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Catching Playoff Fever

In any baseball game, a catcher has the greatest opportunity among position players to impact a game, as I have discussed before. Offensively, they obviously get the same number of at-bats as everyone else, but defensively, catchers get dozens of more opportunities to frame a pitch or block a ball than a shortstop would get ground balls or tag plays to execute. Whether it be positively or negatively, the 2018 playoffs have featured a heavy dose of catchers impacting the outcomes of games. They are just in the middle of the action all the time.

Catchers were in the middle of the action in the Wild Card games.

Image result for tony wolters game winning hit

Tony Wolters started things off by finishing the NL Wild Card Game with an RBI single in the top of the 13th to beat the Cubs. After entering in a double switch in the 12th, he only caught 1.1 of the 13 innings. It’s not necessarily what catchers are used to when it comes to wear and tear from a game, but Wolters was happy to perform in his limited opportunities.

The AL game was where the Gary Sanchez drama started. Sanchez is always a lightning rod because his career has been so full of hyperbole. He started off with a bang when he finished 2nd in Rookie of the Year voting in only 53 games with 20 homers and a 1.053 OPS. He is certainly an offense-first catcher, but he has a fantastic throwing arm. His defense, on the other hand, is lackluster. His framing leaves much to be desired and he often looks like he is just uncomfortable receiving top-level major league stuff. After an injury-plagued 2018, he started the playoffs off going 0-3, but got rave reviews from the TBS crew about how good he was “catching the ball well on outside pitches” (eye roll). From what I saw, it was a lot of the same with Sanchez.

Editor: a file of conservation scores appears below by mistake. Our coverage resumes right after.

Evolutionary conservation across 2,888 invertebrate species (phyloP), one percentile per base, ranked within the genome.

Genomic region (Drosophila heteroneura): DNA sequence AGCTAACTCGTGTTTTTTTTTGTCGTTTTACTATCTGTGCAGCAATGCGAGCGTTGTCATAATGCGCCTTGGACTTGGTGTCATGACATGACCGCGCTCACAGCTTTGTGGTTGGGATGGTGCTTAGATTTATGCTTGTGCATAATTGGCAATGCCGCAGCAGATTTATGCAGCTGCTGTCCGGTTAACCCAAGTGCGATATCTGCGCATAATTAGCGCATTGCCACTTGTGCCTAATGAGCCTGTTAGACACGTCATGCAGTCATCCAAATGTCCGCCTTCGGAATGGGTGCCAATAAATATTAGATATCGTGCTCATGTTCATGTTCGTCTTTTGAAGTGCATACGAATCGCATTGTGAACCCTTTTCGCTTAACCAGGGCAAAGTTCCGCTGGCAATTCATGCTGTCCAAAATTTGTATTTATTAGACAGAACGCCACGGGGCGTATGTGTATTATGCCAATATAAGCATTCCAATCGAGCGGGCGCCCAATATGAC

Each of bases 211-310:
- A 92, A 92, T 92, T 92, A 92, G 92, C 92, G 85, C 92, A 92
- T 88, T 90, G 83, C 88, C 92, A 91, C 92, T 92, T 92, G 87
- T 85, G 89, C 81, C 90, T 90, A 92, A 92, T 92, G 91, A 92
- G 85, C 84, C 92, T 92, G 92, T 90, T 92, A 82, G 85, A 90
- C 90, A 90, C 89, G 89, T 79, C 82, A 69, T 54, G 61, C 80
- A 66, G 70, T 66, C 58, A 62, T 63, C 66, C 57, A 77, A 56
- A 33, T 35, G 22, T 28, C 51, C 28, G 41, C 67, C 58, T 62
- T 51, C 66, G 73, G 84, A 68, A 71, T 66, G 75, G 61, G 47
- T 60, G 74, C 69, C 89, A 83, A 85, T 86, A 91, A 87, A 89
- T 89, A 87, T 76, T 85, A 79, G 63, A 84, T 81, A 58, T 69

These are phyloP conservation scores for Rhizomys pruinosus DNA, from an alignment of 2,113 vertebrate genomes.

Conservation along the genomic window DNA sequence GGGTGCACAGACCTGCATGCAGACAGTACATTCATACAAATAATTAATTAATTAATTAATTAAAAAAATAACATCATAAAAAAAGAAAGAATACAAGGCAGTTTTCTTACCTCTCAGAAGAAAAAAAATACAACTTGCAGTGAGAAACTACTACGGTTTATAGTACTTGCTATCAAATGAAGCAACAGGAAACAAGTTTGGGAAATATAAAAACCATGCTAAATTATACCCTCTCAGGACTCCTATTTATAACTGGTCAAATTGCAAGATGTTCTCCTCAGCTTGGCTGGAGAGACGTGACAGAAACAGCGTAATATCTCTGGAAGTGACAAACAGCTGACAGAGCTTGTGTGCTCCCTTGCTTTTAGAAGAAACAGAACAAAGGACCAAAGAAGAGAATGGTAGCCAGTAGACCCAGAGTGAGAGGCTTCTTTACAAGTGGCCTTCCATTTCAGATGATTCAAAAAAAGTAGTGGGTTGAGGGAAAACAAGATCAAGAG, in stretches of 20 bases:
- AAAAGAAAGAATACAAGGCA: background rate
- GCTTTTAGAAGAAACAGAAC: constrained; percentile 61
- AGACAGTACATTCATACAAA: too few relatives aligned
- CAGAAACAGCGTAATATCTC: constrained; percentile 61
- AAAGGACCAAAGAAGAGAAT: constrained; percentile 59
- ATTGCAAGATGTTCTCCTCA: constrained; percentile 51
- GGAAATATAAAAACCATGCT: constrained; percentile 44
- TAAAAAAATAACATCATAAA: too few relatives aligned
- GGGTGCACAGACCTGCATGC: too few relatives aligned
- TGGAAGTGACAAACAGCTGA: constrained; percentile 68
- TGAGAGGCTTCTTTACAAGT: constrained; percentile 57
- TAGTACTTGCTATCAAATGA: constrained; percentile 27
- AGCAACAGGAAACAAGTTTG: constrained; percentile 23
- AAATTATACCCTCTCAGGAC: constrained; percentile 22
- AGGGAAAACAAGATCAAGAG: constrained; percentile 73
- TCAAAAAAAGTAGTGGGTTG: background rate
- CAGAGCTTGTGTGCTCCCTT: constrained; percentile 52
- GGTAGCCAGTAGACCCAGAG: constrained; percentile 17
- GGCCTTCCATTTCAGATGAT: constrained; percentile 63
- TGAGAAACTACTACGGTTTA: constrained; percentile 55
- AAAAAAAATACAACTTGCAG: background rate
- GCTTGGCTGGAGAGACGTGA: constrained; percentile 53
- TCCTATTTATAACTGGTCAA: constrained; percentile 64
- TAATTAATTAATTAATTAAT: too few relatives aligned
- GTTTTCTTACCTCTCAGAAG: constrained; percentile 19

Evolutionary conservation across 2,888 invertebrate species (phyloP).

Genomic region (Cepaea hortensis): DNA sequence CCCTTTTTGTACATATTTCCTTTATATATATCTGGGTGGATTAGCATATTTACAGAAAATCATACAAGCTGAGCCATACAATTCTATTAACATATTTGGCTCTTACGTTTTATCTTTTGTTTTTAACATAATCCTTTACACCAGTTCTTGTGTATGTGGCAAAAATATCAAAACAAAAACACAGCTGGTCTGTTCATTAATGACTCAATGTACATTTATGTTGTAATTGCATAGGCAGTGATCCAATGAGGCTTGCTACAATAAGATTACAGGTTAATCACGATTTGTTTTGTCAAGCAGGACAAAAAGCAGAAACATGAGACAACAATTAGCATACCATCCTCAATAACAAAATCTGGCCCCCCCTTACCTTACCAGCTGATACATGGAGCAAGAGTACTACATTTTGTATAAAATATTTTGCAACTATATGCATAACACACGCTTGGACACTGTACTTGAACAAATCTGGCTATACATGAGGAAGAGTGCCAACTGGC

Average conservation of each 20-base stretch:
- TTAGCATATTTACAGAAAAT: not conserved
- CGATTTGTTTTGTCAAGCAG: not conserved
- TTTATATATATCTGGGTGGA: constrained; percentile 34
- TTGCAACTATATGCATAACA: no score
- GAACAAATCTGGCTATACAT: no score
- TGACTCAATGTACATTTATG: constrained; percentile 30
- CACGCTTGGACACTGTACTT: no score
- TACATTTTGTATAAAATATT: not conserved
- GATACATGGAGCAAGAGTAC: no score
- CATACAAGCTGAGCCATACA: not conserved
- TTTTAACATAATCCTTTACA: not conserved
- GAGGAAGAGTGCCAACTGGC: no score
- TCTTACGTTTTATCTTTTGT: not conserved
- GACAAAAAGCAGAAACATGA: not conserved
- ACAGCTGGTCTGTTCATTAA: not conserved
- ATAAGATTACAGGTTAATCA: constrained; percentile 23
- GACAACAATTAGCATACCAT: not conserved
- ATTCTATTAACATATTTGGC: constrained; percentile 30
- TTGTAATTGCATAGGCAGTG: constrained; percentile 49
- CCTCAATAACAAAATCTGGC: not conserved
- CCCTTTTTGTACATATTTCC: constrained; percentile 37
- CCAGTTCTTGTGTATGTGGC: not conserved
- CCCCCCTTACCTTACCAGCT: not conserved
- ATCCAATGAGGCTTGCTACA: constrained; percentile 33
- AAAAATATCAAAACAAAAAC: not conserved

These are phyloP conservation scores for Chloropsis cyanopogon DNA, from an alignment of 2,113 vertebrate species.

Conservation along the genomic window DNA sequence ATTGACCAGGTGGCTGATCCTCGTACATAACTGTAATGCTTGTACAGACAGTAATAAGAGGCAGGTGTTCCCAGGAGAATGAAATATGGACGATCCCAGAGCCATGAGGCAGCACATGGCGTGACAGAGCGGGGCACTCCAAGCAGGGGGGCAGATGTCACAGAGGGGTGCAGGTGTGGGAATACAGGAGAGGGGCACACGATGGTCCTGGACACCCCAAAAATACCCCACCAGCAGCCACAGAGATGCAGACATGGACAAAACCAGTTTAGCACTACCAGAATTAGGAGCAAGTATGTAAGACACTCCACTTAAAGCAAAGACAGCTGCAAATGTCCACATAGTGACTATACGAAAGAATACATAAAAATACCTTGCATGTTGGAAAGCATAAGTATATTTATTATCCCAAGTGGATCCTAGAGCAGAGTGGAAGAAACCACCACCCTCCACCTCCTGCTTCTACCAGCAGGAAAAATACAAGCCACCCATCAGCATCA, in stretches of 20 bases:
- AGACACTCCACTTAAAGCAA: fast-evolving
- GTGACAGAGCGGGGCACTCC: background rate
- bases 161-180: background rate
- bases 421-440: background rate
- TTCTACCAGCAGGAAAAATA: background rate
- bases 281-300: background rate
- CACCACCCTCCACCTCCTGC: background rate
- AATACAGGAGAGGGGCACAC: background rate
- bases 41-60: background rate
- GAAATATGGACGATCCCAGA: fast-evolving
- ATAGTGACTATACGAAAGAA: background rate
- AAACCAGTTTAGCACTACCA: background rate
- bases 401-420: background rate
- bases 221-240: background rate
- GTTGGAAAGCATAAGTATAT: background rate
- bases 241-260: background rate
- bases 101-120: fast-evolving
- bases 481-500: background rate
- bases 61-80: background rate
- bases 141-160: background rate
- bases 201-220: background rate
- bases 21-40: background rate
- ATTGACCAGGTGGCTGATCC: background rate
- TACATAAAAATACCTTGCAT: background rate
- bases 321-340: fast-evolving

He gave the A’s an extra out in the 4th inning to put Severino in a jam that he would have to pitch out of.

To Sanchez’s delight, his offense was at the forefront a little more in the Division series when he hit 2 home runs in Game 2. The problem was, that was the Yankees only win of the series and his flyball in the 9th inning of Game 4 came up a few feet short of sending the series to a fifth game.

The next team to lose to the juggernaut Red Sox was the Houston Astros, a team that traded for Martin Maldonado on July 26th. Maldonado was an upgrade on defense. Specifically for FRAA. (Baseball Prospectus’s Fielding Runs Above Average (FRAA) combines the framing, blocking, and throwing aspects of every catcher’s defense based on every chance they have in each category throughout the season.) With 32.1 FRAA, Maldonado led the majors in 2017. His offense has never been particularly close to even league average, but that’s not why you have him on your team. He is there to be a defensive stalwart. He popped off the screen in the ALCS once again.

Sometimes it was good.

Sometimes it was not so good.

While Maldonado and Brian McCann‘s combined 1 for 16 didn’t help much, it was a litany of things that allowed the Red Sox to finish off the Astros in 5 games and continue their run through the American League.

Back over in the National League, the Milwaukee Brewers were on an exciting and, at times, dominant run. Most people were talking about Christian Yelich or Lorenzo Cain or the bullpen. Yeah, I may have watched those guys some, but I think you all know what I was paying attention to. That’s right, the catchers. Erik Kratz was in the playoffs for the first time as a 38-year-old who had been with 11 different major league franchises. Even though he only went 2 for 16 in the series, he played considerably more than the 2018 Gold Glove finalist Manny Pina. I’m not complaining though, because Kratz brought so much quirky entertainment to the playoffs.